Saturday, April 19, 2008

Global Midden

So, you reckon those supermarket plastic bags are harmless to the environment. That banning them, or imposing a levy on their use, is just another fine example of politicians knuckling under to greenie-Gaian stand-over tactics. It's just another scare campaign from self-loathing, self-flagellating tree-hugging planet savers who find happiness in inflicting misery and inconvenience on the rest of us. The sort of people who write letters to the editor with inflated claims like this:

There is a knotted stew of plastic bags in the Pacific Ocean the size of a continent, yet we cannot put a miniscule tax on plastic bags in supermarkets to discourage their use.

Maybe you should think again - assuming that is, that your thinking on plastic bags isn't conditioned by reflexive hatred of all things Gaian. Because that little claim I've just quoted (from the letters page of today's Age) isn't that far off the mark. On Googling "Pacific Ocean Plastic Bags", I found quite a few web pages on the Great Pacific Garbage Patch (2GP) aka the Pacific Trash Vortex. For those who consider Wikipedia infradig and unreliable, the Independent has a good article describing the discovery of the patch - not so much a tangled stew of plastic bags as a soup of plastic waste:

The vast expanse of debris – in effect the world's largest rubbish dump – is held in place by swirling underwater currents. This drifting "soup" stretches from about 500 nautical miles off the Californian coast, across the northern Pacific, past Hawaii and almost as far as Japan... The "soup" is actually two linked areas, either side of the islands of Hawaii, known as the Western and Eastern Pacific Garbage Patches. About one-fifth of the junk – which includes everything from footballs and kayaks to Lego blocks and carrier bags – is thrown off ships or oil platforms. The rest comes from land.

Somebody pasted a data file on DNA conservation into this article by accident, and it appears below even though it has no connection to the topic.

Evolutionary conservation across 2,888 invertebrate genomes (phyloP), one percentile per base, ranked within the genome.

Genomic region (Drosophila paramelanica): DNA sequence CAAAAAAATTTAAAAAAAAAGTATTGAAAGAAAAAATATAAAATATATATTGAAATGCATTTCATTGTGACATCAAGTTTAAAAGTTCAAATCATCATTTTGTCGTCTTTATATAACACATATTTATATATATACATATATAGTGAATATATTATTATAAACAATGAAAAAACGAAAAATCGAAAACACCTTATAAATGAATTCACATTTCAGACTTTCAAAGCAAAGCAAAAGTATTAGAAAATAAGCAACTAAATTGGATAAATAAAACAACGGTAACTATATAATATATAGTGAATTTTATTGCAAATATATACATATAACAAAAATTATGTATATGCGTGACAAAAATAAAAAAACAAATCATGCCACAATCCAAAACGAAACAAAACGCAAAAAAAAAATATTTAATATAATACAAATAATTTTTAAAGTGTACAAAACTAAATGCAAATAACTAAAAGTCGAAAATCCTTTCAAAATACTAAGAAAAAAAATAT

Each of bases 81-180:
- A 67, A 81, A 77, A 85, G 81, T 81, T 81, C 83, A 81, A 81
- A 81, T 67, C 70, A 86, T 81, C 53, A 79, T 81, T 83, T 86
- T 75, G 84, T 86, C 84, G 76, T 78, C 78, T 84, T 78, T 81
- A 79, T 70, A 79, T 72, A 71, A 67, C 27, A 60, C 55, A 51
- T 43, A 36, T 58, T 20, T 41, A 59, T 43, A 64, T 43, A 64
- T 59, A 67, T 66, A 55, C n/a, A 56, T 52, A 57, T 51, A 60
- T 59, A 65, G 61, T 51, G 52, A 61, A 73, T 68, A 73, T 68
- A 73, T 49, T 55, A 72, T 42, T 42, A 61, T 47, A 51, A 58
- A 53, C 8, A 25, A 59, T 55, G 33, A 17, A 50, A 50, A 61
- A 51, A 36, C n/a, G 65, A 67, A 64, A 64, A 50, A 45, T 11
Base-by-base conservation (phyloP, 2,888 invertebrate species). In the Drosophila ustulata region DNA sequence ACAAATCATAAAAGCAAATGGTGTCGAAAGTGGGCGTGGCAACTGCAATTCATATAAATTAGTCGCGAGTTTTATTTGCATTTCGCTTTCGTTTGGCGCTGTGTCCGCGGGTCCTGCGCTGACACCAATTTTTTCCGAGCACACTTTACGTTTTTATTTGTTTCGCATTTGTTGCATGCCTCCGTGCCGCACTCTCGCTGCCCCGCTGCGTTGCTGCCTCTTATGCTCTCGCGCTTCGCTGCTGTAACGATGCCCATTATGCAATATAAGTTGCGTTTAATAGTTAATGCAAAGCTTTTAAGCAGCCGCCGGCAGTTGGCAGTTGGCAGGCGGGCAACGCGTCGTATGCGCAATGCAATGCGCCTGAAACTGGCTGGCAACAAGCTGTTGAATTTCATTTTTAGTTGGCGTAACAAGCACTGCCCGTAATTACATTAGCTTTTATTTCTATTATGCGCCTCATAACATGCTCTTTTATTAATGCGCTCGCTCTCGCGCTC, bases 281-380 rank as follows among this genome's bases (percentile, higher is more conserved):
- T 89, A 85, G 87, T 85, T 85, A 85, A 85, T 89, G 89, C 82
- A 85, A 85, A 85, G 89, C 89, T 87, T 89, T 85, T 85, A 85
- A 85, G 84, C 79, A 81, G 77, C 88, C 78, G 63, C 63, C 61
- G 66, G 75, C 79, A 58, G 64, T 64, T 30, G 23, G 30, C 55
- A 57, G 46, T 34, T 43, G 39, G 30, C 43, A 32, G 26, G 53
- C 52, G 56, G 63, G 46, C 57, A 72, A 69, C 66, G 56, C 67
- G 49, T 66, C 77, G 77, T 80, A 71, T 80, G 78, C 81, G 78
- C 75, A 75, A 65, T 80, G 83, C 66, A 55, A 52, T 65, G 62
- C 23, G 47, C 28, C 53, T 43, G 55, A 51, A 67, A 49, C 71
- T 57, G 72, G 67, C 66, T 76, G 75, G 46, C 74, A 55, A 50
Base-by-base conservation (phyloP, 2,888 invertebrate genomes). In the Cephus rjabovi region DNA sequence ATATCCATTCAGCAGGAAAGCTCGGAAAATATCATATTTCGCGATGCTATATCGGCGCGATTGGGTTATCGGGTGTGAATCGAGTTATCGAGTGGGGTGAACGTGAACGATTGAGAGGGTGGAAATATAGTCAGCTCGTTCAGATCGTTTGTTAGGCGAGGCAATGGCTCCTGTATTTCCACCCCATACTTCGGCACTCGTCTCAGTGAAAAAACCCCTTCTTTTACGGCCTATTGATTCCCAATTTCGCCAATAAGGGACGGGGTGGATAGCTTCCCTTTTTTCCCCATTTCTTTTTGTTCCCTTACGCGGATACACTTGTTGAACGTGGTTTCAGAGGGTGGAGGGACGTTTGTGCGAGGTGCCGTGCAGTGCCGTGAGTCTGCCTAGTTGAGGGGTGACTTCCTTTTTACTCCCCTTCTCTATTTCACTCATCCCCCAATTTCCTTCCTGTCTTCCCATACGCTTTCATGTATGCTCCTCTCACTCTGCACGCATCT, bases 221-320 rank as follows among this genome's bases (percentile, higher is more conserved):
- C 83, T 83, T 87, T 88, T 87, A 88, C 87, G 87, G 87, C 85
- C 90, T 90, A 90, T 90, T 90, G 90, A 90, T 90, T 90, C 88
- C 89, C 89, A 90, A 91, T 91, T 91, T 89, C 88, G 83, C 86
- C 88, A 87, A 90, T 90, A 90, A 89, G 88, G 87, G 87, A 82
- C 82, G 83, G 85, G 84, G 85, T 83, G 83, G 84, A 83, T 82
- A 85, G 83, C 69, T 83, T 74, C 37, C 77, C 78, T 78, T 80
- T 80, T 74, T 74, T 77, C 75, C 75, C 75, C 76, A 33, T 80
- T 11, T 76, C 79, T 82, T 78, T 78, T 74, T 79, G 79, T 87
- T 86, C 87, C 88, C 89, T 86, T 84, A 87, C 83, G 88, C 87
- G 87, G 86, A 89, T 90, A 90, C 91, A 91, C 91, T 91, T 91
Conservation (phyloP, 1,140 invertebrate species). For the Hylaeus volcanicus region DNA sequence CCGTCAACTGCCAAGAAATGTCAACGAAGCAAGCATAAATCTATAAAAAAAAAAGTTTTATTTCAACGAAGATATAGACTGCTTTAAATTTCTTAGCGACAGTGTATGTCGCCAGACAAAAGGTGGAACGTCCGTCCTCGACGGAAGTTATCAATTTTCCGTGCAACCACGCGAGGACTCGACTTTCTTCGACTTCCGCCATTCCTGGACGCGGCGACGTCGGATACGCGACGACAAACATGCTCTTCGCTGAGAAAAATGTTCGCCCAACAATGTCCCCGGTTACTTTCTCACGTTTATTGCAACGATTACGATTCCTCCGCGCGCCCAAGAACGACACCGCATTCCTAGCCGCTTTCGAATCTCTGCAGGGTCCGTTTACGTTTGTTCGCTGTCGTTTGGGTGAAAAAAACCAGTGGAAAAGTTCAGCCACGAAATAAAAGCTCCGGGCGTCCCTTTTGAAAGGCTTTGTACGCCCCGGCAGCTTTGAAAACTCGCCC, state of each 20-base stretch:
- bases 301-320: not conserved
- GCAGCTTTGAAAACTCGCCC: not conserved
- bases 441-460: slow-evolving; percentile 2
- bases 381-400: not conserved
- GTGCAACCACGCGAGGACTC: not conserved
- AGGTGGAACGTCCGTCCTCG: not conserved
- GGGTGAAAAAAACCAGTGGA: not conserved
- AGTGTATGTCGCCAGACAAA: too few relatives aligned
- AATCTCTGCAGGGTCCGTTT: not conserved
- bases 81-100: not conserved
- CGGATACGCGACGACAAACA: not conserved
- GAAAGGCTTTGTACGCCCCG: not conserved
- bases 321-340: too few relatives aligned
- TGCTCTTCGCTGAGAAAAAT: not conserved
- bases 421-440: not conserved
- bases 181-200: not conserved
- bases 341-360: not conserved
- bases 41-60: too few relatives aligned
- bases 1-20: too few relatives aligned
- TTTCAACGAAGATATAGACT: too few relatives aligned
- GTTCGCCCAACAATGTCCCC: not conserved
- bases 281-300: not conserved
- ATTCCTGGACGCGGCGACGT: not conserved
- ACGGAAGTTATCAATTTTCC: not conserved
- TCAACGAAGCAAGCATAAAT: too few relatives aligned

The 2GP is in the Northern hemisphere so it's most likely, given the way ocean currents behave, that most of its contents came from industrialised countries around the North Pacific rim - Canada, the USA, Japan and possibly China.

The currents that hold the 2GP in place have their counterpart in the South Pacific - the South Pacific Gyre. That's where plastic bags and other trash from the East Coast of Australia and New Zealand would end up if they actually made it into the open ocean without snagging on a coral reef, the west coast of New Zealand or some other obstacle. Perhaps there's a Lesser Pacific Garbage Patch out there, waiting to be discovered.

And when it is discovered, we'll show those Canucks, Yanks, Japs and Chinks a thing or two, when the unrestrained growth of our Pacific Garbage Patch outstrips the growth of theirs and they have to cede the title of Great Pacific Garbage Patch to our oceanic soup of plastic. Because that's what being Australian is all about - boring it up anyone who isn't Australian, any bloody way we can.

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